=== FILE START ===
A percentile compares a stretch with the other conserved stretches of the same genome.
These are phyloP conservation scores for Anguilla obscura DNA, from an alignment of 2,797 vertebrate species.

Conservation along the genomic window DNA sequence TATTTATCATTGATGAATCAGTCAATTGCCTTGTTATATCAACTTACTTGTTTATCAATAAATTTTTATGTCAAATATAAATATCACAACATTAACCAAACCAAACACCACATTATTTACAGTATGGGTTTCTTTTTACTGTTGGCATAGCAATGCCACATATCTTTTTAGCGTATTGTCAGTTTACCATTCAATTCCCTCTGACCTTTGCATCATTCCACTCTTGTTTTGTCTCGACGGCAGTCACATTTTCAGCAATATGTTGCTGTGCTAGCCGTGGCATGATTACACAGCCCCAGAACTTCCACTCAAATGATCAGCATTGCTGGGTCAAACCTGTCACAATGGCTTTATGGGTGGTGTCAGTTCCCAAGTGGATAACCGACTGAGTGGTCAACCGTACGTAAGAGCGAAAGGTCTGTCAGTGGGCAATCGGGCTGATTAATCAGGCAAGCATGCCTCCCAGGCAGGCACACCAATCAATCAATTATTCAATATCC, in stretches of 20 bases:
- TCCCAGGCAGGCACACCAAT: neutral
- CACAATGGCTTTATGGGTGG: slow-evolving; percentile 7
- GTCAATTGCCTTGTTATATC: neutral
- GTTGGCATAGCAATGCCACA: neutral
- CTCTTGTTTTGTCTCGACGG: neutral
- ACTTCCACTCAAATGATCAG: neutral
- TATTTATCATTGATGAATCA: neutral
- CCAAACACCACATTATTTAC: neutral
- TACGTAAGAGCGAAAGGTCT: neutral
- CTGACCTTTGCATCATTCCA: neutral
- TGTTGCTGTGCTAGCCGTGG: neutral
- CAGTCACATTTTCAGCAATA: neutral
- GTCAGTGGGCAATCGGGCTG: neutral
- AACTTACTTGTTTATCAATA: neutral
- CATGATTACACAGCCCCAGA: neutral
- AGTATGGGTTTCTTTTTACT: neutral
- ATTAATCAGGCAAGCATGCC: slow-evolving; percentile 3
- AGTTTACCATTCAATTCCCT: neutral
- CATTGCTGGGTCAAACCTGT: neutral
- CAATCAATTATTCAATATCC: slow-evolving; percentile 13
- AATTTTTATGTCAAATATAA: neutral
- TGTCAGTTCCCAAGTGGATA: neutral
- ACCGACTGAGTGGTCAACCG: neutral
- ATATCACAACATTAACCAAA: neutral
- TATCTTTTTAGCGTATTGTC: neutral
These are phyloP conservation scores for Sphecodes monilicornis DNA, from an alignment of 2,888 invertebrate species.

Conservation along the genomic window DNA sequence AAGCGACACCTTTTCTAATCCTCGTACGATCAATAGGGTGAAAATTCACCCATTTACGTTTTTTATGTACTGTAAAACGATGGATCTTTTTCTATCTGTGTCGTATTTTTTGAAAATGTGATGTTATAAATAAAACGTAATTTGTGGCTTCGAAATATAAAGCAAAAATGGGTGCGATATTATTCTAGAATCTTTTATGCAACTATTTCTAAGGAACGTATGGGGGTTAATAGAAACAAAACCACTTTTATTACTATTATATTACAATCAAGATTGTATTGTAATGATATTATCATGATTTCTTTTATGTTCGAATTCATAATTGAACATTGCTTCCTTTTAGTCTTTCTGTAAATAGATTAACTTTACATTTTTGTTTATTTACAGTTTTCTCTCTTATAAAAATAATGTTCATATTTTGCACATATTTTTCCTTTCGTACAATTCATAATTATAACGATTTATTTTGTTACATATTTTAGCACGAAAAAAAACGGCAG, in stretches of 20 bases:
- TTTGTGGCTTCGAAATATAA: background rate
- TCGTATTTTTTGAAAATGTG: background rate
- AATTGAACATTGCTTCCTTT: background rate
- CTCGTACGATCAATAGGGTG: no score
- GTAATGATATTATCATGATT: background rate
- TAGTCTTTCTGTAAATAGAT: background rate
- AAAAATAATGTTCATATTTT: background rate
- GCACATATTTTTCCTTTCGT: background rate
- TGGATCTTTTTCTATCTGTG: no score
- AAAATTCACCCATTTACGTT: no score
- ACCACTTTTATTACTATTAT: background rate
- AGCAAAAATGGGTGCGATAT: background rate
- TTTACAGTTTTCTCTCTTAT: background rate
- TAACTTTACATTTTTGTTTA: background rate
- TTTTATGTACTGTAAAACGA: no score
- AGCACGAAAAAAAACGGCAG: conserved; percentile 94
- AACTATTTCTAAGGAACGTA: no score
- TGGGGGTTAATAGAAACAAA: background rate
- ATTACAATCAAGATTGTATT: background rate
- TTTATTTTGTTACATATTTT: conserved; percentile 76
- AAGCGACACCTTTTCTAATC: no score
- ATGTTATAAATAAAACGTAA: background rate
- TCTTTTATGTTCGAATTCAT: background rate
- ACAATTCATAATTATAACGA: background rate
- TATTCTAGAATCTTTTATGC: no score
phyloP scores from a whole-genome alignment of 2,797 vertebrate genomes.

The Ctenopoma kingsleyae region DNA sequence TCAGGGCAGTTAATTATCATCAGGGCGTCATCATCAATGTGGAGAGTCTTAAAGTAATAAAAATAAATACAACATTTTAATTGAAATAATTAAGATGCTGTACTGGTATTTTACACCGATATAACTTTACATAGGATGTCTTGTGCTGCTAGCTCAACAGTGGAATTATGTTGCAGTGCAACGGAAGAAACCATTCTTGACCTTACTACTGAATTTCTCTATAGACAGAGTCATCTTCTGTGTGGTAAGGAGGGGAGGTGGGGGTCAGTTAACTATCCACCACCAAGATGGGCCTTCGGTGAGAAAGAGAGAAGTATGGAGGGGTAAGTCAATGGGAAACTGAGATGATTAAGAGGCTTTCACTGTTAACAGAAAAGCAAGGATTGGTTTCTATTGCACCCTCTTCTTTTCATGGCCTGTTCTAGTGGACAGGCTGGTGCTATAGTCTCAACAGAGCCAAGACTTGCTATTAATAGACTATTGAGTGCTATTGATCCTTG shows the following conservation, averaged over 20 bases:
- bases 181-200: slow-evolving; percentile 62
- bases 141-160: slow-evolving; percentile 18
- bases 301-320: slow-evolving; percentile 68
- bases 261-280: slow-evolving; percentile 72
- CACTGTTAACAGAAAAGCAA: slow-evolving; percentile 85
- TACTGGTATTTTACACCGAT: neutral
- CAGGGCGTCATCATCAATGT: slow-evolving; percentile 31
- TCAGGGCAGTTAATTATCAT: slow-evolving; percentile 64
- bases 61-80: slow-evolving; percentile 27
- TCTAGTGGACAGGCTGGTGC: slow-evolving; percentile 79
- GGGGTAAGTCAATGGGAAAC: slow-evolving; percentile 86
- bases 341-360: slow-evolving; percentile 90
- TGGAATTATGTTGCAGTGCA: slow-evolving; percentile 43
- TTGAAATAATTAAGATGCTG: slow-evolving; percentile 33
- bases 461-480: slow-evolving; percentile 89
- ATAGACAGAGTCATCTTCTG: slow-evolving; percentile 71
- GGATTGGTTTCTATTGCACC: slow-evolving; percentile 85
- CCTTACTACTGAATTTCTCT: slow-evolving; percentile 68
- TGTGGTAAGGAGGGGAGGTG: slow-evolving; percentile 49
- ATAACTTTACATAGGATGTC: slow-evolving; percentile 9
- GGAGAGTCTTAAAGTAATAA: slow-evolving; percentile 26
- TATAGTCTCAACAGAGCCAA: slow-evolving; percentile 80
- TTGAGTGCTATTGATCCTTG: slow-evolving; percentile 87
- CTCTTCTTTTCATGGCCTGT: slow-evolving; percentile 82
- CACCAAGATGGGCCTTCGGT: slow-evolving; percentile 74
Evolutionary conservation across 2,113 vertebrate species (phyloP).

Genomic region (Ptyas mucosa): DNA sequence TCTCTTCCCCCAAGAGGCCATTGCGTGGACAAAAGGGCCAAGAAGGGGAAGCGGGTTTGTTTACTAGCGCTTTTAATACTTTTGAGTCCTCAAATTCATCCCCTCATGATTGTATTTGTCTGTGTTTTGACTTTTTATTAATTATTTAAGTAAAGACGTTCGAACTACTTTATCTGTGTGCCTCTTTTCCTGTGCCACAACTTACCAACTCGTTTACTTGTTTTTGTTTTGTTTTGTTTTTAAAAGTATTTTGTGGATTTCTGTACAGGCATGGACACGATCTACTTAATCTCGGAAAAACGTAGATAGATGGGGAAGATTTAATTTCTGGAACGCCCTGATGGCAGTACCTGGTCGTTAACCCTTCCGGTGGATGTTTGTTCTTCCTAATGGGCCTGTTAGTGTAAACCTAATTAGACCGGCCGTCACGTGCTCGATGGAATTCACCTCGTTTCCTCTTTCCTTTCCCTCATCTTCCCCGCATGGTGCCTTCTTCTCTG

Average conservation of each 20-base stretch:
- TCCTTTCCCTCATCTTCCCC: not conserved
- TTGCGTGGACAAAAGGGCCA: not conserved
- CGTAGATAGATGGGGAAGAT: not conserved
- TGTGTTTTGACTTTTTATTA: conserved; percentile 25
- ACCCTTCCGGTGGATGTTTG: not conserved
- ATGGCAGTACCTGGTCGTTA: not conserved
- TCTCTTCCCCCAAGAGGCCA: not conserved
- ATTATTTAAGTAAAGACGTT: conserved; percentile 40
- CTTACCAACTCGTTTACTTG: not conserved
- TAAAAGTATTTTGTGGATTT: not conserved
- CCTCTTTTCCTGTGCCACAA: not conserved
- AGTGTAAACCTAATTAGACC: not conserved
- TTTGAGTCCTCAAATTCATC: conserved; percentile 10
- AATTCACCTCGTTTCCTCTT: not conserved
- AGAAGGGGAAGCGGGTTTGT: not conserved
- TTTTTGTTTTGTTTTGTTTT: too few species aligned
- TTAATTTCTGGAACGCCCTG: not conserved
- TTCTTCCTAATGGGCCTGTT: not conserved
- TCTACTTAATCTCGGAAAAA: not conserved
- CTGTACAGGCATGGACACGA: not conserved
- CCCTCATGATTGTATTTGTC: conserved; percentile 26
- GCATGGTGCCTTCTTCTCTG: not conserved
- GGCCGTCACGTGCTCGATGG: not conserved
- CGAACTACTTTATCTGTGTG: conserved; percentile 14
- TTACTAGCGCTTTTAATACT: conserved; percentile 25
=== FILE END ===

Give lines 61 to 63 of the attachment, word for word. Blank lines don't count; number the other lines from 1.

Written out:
- bases 261-280: slow-evolving; percentile 72
- CACTGTTAACAGAAAAGCAA: slow-evolving; percentile 85
- TACTGGTATTTTACACCGAT: neutral